India’s plans to allow children to work for family businesses and bar teenagers from employment in only a few hazardous industries are ‘regressive’, Nobel Laureate and child rights activist Kailash Satyarthi says. The government wants to amend a three-decade-old law which bans children under 14 from working in 18 hazardous …Read More »
Thirteen-year-old Sumaila has no time to go to school. From six in the morning until 11 at night, she works with her mother in their one-roomed home, painstakingly pasting tiny fake gemstones onto fabric for the garment factory nearby. “I don’t much like doing this work. It hurts my …Read More »
Last week, Spain raised its minimum age for marriage from 14 to 16, and also upped the age for consent from 13 to 16.
The BBC said last Thursday that, while only 365 marriages involving people under the age of 16 have occurred in Spain since 2000, there were 2,678 such marriages in the ‘90s and 12,867 in the ‘80s.
All I could think when I read those numbers was WHAT. THE. F---! Spain is the 31st richest country in the world, with an estimated GDP of $33 billion in 2014. I was so surprised to learn that a developed country like Spain had only just begun to take steps to protect its girls from forced marriage before the age of 16.
I spoke with Heather Barr, a senior researcher at Human Rights Watch, about this. Barr and her colleagues in the organization’s Asian women’s rights division published an extensive report in June focusing on the issue of child marriage, specifically in Bangladesh. The report paints a devastating picture of what it’s like to be a child bride in that country; a portrait of girls with no rights, no voice and no freedom.
I found the statistics about child marriages in Spain in the ‘80s and ‘90s to be shocking. The numbers were extremely low compared to that of modern day Bangladesh, but still, I had no idea that such a developed country had such an archaic problem not too long ago. Would you say that child marriage is a lot more prevalent than people expect?
Yes. I think people would be surprised by how many countries there are where child marriage is actually permitted, including a lot of Western countries, and how many child marriages actually take place in those countries.
This report focused on Bangladesh because it has the highest rate in the world of girls actually marrying before the age of 15, but the numbers below age 18 are shocking, too. In Bangladesh, 65 percent of girls are married before they turn 18. People think that this is a problem that only happens in Bangladesh; not in places like Spain, the UK or the US.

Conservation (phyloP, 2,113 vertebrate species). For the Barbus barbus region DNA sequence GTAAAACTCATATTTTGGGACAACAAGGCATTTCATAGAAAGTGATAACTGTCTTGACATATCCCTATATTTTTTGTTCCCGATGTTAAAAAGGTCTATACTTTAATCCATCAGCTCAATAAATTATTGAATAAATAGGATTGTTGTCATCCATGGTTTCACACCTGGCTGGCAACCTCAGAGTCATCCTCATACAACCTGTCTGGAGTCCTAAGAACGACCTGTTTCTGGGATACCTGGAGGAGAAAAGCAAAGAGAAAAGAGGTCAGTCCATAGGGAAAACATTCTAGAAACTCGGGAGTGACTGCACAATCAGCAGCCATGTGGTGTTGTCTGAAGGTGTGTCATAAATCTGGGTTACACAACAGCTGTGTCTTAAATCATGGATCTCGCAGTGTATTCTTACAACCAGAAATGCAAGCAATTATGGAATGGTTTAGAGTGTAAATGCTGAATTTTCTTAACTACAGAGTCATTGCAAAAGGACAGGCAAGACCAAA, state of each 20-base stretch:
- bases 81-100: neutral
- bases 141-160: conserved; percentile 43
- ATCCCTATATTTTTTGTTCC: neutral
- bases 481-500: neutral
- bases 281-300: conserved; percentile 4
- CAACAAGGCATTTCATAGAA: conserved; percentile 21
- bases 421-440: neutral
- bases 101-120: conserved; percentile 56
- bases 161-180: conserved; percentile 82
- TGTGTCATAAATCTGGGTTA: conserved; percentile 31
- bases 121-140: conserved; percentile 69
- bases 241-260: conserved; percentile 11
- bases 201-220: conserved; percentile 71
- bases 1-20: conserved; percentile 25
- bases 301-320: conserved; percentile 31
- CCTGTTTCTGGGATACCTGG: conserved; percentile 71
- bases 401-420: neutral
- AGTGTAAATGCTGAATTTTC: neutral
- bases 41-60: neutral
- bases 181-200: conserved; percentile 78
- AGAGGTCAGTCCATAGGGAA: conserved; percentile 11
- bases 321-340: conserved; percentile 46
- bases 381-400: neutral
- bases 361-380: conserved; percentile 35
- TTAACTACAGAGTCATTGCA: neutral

But it does?
It does, yes. For different reasons and in different ways and on a different scale, but it’s a problem everywhere. You have girls and boys marrying early, and their lives being harmed as a result.
What are the regions with the highest child marriage rates?
The top four countries are Niger, Chad, the Central African Republic and Bangladesh. The top countries that really have a serious problem with child marriage are in Africa, but because of the large numbers, particularly in India, South Asia is almost on par with Africa in terms of the number of girls who are affected.
The report HRW issued about child marriages in Bangladesh was extremely unsettling, particularly because of the reasons the parents you spoke with gave for why they chose to marry off their daughters so young. Can you tell me a bit more about why parents feel compelled to force their girls to marry?
Doing the research for this report was fascinating and heartbreaking. I travelled around the country; I went to five different districts in four regions in Bangladesh. I tried to talk to as many married girls as I could, and also to some of their families and the community leaders. What I heard most was that families were poor and couldn’t afford education. There was a perception among all of the people that I talked to that a girl can’t get married while she’s in school. But if a girl’s out of school, then it makes sense for her to get married as soon as possible if she’s gone through puberty.
This is so frustrating because one of the things that the Bangladeshi government has worked very hard at, actually, is increasing access to education and particularly increasing the participation of girls in education. How is it that a family can’t actually afford to send a girl to school when school is free? Well, school isn’t actually free. There might not be any tuition fees, but you still have to get to school and back, which might mean paying for transportation. You’ve got to pay for notebooks, pencils, pens, uniforms and exam fees, and sometimes for tutoring fees and for additional guidebooks that teachers tell students that they need to buy.
You might think, well, how much money could that actually add up to? Not that much, except that some of these families were saying to me that they didn’t have enough food to eat. One girl said to me that her family ate every other day. So if you’re feeding your children every other day, then you can’t afford a pencil. It felt that the government and the donors supporting education had really gone 80 percent of the way, or even 90 percent of the way, toward making education accessible, but that 20 percent or 10 percent that’s left is completely insurmountable for some of the poorest families, and it results in girls getting married.
Some of the other things I heard about where about social pressures. Religious leaders would say to the families, “Your daughter is getting old. Why isn’t she married yet?”